Posted by Rebecca Warren ● Jun 6, 2018 9:52:00 PM

The Challenge with Appliances

Network functions like firewalls and load balancers were developed around a legacy technology model.

Mismatch Between Services and Appliances

The challenge providers are having in trying to build network infrastructures to offer to their tenants, is that the tools they have available to them are inadequate – there is a mismatch between their needs and what is being provided.

Network functions, such as firewalls and load balancers are traditionally deployed as appliances (physical network devices that get plugged into a network to serve a single purpose). The services that are based on this model typically involve a network engineer plugging in a device as needed – a frustrating process for both sides.

More recently, there has been a move to virtual appliances (with Network Functions Virtualization, or NFV), where providers can launch a virtual appliance for a customer, rather than plug in a box. While this empowered operators with push-button deployment (a much needed improvement), the benefits in the context of offering a service ends there.

It is still an appliance, still managed like an appliance, and in the end, provides none of the promise that came with the move to virtualization. All that has been done is to take the physical appliance and run it in software. The end result is still high operational expenses, unsatisfied tenants, and missed revenue opportunities.

The Problem is State

The central issue with why the appliance model doesn’t provide what is needed to build services out of is that each box has to maintain and manage its own network state in order to operate properly.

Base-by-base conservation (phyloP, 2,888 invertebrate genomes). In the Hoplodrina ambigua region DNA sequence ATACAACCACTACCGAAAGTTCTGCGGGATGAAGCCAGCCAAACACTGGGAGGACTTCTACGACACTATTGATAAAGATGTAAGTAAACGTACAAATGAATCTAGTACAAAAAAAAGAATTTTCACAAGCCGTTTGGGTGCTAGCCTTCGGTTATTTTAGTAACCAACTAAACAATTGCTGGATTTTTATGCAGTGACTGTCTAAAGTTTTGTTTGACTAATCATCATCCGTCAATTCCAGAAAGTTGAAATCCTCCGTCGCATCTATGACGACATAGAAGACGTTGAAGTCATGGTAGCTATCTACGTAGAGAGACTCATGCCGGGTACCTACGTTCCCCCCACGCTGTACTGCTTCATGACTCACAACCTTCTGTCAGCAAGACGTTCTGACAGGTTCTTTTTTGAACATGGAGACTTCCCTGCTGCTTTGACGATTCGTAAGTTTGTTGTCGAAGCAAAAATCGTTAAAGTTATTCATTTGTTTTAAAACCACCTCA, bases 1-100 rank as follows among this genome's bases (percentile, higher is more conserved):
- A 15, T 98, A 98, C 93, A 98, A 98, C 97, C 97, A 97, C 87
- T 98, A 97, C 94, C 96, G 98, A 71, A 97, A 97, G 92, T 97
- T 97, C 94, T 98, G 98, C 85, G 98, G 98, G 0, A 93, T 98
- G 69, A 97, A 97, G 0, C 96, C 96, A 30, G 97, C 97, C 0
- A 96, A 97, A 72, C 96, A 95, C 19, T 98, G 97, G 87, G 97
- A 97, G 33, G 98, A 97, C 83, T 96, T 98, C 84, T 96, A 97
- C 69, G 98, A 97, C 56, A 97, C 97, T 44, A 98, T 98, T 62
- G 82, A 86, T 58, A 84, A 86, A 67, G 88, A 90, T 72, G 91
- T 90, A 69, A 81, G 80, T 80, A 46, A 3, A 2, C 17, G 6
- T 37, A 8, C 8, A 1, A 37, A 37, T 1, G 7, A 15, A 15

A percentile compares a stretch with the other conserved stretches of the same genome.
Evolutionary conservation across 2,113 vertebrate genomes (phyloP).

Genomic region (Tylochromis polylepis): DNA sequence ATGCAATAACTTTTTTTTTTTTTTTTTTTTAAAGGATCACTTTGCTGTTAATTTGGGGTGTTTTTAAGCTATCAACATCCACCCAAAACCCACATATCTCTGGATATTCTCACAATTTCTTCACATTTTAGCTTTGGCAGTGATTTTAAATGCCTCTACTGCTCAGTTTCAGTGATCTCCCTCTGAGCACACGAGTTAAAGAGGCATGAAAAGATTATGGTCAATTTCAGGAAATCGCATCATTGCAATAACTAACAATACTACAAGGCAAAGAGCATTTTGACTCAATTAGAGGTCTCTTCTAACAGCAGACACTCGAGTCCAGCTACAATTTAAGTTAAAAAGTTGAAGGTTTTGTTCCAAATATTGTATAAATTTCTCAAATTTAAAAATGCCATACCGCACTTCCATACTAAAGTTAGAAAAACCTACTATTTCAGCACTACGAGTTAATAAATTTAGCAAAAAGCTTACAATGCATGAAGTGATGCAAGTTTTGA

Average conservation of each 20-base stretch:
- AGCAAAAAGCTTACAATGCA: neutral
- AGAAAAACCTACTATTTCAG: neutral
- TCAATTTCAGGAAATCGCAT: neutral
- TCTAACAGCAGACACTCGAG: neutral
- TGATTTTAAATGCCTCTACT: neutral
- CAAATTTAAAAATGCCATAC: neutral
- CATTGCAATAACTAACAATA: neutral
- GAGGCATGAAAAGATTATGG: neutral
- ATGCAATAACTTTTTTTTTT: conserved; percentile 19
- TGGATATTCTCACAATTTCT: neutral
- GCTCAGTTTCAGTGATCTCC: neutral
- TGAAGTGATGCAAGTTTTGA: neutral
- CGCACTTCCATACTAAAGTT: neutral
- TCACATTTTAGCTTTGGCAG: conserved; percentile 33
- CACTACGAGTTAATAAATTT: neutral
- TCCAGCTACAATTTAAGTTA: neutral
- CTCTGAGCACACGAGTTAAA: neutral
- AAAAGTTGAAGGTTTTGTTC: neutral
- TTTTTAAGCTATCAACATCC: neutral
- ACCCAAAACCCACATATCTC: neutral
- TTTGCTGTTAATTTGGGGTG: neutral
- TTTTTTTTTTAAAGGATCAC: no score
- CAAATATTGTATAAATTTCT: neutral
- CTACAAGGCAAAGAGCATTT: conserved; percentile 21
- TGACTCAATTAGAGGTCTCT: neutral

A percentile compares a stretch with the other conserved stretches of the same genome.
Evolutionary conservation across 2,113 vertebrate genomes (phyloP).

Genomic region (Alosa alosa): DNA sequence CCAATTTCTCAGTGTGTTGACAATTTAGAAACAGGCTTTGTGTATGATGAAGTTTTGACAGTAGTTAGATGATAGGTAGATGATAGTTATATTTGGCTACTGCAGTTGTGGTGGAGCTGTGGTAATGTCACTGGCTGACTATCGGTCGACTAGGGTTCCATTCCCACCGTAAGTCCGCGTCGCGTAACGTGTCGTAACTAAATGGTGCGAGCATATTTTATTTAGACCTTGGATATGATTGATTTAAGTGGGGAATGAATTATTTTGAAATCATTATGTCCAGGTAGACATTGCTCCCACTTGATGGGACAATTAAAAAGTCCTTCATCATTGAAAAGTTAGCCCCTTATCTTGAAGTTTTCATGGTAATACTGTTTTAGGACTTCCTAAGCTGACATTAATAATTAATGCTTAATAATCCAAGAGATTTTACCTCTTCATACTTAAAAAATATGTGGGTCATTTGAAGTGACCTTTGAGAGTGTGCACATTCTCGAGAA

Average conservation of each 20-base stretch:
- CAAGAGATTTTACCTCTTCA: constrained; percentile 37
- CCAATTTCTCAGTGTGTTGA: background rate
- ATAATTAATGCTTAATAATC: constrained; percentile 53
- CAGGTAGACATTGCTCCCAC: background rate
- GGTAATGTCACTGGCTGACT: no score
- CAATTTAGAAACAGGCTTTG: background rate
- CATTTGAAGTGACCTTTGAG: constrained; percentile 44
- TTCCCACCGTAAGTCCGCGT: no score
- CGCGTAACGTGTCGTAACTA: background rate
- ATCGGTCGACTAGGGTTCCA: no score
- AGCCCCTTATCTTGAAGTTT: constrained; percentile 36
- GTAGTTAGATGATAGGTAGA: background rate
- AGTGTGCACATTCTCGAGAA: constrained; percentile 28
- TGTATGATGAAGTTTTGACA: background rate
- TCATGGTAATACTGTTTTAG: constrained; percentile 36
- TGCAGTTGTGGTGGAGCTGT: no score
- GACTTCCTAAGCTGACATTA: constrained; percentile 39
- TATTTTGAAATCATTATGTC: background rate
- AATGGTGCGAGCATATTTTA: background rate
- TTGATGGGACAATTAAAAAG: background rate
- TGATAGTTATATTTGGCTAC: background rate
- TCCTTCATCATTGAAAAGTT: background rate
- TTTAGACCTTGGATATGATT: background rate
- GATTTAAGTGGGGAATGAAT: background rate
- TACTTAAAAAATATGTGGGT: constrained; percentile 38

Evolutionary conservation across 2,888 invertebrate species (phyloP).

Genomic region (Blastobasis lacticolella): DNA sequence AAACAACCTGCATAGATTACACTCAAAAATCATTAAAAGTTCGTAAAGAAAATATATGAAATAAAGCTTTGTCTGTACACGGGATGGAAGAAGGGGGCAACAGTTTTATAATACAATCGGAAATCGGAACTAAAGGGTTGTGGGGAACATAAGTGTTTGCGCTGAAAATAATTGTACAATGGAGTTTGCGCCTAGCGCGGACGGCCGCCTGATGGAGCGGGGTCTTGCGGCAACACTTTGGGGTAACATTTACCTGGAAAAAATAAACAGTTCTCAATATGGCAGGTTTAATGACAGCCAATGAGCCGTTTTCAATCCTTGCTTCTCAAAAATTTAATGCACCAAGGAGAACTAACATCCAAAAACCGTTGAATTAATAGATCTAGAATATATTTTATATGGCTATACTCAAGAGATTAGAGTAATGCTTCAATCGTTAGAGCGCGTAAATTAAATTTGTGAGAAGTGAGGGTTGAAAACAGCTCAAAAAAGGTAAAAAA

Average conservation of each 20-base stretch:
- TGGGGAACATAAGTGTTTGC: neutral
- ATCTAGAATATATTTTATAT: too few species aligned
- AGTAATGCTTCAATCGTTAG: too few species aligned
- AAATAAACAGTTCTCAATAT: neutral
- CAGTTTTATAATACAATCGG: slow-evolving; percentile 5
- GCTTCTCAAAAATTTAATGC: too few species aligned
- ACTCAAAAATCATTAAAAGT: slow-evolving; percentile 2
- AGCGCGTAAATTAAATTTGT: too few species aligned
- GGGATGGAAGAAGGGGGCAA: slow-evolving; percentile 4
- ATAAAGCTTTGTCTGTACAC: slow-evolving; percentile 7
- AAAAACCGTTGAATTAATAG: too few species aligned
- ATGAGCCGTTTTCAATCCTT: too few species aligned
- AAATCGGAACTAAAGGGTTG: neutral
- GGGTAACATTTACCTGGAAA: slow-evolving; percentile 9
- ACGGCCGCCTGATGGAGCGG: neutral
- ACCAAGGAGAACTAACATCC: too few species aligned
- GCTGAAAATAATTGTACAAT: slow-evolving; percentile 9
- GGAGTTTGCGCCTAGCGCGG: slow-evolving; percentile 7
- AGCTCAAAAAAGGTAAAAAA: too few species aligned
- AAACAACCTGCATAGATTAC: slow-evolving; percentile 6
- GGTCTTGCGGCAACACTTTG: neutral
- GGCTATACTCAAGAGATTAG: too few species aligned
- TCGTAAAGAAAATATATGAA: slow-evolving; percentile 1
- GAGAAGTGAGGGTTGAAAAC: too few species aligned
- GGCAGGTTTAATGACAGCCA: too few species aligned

Before explaining why this is the root of the problem when it comes to the agile properties needed in the as a service model, we first clarify our definition of the term “state” in this particular context.

Although there is a variety of network functions, the state within them can be generally classified into (1) static state (e.g., firewall rules, intrusion prevention system rules, configuration in general), and (2) dynamic state, which is continuously updated by the network function’s processes (e.g., connection information in a firewall, substring matches in an intrusion detection system, or server mappings in a load balancer).

The static state can be replicated to each instance upon boot, and doesn’t pose a particular challenge today.

It is the dynamic network state that we are referring to that is challenging to deal with and limits network functions from being deployed and offered as a service.

The mismatch of services and appliances has left leading cloud service providers with complex solutions that are difficult to deploy, manage, and scale within their data center environments.

If you are interested in learning more about how we are revolutionizing network functions, schedule a demo today.

Topics: Technical Resources, NFV

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